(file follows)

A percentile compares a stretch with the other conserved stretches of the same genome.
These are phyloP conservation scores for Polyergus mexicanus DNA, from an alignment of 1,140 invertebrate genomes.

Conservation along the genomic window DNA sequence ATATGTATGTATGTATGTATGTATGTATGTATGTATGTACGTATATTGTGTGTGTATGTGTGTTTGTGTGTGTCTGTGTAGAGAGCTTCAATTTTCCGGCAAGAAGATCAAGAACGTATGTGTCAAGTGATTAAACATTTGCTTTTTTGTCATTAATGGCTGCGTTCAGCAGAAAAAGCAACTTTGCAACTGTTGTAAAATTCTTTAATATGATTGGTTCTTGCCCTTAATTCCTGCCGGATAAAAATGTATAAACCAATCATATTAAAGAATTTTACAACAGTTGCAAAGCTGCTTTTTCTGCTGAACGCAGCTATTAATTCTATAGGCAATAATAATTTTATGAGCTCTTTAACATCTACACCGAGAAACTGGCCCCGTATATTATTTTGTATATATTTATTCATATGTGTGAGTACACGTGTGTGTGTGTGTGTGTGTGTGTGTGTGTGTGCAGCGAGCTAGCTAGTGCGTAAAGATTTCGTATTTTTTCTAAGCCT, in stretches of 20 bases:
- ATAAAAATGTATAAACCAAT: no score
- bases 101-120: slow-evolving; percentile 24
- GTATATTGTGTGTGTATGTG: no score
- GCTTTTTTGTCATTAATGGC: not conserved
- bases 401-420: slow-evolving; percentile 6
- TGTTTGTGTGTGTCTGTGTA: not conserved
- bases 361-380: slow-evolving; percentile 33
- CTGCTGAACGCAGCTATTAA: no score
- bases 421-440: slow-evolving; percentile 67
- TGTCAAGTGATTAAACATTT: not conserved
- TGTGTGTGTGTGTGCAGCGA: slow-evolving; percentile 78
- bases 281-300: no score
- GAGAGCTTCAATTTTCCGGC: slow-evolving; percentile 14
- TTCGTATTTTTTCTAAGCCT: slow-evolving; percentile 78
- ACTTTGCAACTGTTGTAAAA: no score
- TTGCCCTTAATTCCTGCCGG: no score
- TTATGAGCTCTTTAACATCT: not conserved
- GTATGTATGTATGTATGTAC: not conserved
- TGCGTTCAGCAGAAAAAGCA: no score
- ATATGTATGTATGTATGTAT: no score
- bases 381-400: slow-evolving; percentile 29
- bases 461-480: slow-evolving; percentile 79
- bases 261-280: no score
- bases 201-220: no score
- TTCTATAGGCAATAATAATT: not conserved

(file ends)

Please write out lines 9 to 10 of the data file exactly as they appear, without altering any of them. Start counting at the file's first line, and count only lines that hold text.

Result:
- TGTTTGTGTGTGTCTGTGTA: not conserved
- bases 361-380: slow-evolving; percentile 33